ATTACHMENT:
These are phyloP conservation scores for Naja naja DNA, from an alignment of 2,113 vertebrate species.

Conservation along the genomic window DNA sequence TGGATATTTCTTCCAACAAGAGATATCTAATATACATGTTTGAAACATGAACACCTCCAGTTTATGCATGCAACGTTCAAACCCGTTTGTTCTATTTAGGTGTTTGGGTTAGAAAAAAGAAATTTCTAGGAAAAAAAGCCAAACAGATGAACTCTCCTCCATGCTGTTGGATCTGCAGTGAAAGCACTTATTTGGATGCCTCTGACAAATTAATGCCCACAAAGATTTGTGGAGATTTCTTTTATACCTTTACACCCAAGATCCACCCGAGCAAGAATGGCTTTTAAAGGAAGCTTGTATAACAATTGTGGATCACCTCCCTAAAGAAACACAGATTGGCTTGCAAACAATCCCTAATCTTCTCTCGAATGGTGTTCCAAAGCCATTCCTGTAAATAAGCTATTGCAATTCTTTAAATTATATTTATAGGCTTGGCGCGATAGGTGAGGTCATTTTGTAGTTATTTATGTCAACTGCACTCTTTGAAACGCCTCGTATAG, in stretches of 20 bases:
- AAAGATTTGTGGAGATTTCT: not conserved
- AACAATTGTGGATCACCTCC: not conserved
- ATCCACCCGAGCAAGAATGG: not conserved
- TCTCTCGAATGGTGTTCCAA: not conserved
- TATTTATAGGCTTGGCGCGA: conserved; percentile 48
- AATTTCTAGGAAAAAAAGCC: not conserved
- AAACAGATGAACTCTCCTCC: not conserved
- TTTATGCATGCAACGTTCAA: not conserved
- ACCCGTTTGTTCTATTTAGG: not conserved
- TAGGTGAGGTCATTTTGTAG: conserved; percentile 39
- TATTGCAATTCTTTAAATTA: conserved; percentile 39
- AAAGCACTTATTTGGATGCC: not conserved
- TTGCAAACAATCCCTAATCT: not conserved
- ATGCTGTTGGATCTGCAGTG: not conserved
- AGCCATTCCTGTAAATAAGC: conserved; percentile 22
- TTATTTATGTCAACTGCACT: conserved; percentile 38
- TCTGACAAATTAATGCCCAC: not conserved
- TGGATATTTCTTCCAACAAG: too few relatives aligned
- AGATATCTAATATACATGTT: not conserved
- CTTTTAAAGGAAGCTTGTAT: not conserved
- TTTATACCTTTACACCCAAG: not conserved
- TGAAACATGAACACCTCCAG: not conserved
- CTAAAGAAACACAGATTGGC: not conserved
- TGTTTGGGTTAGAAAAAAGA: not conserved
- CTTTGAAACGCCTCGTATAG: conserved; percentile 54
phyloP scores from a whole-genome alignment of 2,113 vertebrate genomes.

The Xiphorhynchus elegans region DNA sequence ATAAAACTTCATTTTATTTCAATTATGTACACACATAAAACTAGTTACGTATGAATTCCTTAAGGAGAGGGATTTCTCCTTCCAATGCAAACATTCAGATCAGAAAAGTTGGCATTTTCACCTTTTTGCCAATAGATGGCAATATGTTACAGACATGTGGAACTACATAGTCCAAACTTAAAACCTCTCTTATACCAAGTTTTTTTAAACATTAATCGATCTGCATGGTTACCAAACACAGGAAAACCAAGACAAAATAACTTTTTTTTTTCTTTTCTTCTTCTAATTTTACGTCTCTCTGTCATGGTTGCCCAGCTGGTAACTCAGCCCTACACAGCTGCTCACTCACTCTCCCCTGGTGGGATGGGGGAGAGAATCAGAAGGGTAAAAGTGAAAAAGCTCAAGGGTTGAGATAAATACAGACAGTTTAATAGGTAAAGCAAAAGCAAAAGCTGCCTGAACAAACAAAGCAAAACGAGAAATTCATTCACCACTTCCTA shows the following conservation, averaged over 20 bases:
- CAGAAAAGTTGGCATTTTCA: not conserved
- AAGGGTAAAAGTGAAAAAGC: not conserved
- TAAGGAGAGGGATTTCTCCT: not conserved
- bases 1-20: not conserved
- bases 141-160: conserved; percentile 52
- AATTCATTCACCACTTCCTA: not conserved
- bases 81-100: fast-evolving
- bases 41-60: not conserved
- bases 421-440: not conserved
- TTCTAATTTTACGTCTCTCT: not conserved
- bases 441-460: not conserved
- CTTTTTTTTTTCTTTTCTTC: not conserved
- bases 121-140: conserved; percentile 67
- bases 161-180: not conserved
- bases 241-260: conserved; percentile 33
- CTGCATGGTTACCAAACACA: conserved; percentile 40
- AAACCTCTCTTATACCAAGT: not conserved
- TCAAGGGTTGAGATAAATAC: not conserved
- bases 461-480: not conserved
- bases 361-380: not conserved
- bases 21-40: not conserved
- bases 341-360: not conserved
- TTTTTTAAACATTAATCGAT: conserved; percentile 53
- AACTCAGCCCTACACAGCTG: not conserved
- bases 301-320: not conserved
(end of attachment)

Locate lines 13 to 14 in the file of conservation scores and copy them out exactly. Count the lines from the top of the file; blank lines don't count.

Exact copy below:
- TATTGCAATTCTTTAAATTA: conserved; percentile 39
- AAAGCACTTATTTGGATGCC: not conserved